I am also happy to welcome our first advertiser. As many of you will know, I produce a monthly column for Ethical Corporation. As well as the first class magazine, they also run conferences - see the ad below for information about one interesting forthcoming event. These one-off adverts are restricted to one per issue, so if you think there's something you're organising in the future that will be of interest to the readership, it will pay to book ahead.
Voting has been continuing on the current website vote. To remind you, it reads: Which of these groups has done the most so far to respond to the challenge of climate change?
The result currently stands at: Governments 203 (22%), Business 285 (30%), Citizens 447 (48%). Thanks to the 935 people that have voted so far. There will be a new vote next time, so this is now your last chance to be heard on this one!
Have a great 2008!
Japan: Toyota executive to advise on climate change
The Prime Minister Yasuo Fukuda has appointed Hiroshi Okuda, a senior advisor for Toyota, to become a special advisor to the Cabinet on the economy and global warming.
Iraq oil for food allegations hit pharma companies
GlaxoSmithKline and AstraZeneca have been approached by the UK's Serious Fraud Office following allegations of bribes paid to secure contracts in breach of Iraq's oil for food programme.
Canada: First region legislates against trans fats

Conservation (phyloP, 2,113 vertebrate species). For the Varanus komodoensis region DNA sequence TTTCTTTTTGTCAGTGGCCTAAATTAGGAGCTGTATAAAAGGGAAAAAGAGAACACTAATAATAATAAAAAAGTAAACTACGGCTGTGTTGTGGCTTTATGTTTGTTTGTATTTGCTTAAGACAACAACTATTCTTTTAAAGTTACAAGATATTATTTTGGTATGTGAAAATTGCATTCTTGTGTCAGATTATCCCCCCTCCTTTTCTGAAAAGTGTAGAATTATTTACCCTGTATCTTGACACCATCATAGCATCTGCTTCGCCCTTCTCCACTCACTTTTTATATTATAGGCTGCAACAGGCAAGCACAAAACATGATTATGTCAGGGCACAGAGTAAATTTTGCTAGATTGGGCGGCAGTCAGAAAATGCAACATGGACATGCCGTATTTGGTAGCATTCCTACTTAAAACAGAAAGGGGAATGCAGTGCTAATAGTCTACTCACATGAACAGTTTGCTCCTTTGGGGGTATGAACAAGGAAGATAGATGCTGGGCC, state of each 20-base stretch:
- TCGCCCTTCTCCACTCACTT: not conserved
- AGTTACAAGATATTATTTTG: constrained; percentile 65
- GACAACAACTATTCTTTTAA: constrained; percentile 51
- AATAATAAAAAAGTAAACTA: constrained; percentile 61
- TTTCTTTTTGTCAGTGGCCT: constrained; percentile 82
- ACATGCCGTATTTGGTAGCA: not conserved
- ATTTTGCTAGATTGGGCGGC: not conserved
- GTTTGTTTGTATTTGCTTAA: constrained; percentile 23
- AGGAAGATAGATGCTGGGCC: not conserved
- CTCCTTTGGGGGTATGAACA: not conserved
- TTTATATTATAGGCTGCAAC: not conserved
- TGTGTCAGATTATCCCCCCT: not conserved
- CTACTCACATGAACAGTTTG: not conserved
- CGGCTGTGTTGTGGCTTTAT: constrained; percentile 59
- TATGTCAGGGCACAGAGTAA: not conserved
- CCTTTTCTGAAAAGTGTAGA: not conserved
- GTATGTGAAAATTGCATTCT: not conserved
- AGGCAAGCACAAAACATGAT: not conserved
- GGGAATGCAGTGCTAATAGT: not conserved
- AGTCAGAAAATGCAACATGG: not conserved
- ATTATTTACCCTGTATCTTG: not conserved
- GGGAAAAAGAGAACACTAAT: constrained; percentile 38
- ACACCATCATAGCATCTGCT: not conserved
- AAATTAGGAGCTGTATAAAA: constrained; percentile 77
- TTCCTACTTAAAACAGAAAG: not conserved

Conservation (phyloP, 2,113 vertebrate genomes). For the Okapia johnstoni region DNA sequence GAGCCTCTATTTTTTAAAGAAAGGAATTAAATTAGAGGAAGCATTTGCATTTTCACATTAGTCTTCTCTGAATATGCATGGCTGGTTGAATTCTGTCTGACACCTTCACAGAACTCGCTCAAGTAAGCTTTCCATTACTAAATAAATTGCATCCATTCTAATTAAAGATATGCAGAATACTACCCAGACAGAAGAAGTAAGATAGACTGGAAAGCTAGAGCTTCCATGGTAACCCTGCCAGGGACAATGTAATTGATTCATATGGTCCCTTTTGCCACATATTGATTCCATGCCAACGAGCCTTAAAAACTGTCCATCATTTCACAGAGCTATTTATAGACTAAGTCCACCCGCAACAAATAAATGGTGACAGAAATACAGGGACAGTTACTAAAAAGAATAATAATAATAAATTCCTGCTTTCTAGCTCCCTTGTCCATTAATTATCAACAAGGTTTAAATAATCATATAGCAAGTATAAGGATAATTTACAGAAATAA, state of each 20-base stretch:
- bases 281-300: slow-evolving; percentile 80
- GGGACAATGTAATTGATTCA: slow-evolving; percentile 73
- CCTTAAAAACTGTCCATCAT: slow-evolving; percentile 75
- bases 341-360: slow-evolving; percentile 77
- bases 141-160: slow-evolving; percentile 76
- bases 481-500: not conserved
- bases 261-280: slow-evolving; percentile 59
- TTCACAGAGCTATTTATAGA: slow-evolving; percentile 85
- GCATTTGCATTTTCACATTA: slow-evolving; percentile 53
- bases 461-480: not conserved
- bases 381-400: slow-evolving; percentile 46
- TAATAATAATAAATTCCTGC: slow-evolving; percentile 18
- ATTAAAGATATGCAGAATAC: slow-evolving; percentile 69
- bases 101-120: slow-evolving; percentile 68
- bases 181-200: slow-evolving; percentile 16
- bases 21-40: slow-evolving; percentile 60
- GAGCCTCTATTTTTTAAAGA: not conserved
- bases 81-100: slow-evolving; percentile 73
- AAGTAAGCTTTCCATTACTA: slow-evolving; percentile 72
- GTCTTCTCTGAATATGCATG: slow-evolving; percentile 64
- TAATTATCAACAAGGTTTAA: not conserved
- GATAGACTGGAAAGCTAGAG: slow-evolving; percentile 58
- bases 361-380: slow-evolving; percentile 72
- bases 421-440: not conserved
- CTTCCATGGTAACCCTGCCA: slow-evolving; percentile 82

The Calgary region is to force a major reduction in the use of trans fats in foods sold in restaurants and by similar businesses. Trans fats are thought to contribute to the deaths of up to 5,000 Canadians a year through heart disease.
Green issues hover around seasonal buying decisions
More holiday shoppers express a willingness to pay more for eco-friendly products and take note of the country where items are made, according to the 2007 Annual National Shopping Behaviour Survey carried out by KPMG.
Philippines: Communist group attacks Xstrata mine
Communist group the New People's Army has raided the Tampakan mine, which is majority owned by Swiss company Xstrata. The group has said that it will carry out further attacks against what it described as "the destructive operations of big foreign mining companies".
Alcatel-Lucent fined over bribery of Chinese officials
Alcatel-Lucent has agreed a settlement of $1m over allegations that Lucent Technologies had violated the federal Foreign Corrupt Practices Act by bribing Chinese government officials.
Intel pulls support from One Laptop Per Child organisation
Intel has said that it is withdrawing from the One Laptop Per Child educational computer organisation, which it joined last year. The initiative's aim of producing a $100 laptop was seen as a potential competitor for Intel and Microsoft in the developing world.
Predicting a Riot - Looking five years forward and back
Author: Mallen Baker, dated 6 Jan 2008
Now is the season for predictions for the coming year. However, single year predictions are for wimps - most are simple extrapolations of existing trends which arrive at fairly predictable results. Back in 2001, I made some predictions for the next five years - how well did these stack up against the reality, and what might the next five years hold for the world of corporate social responsibility?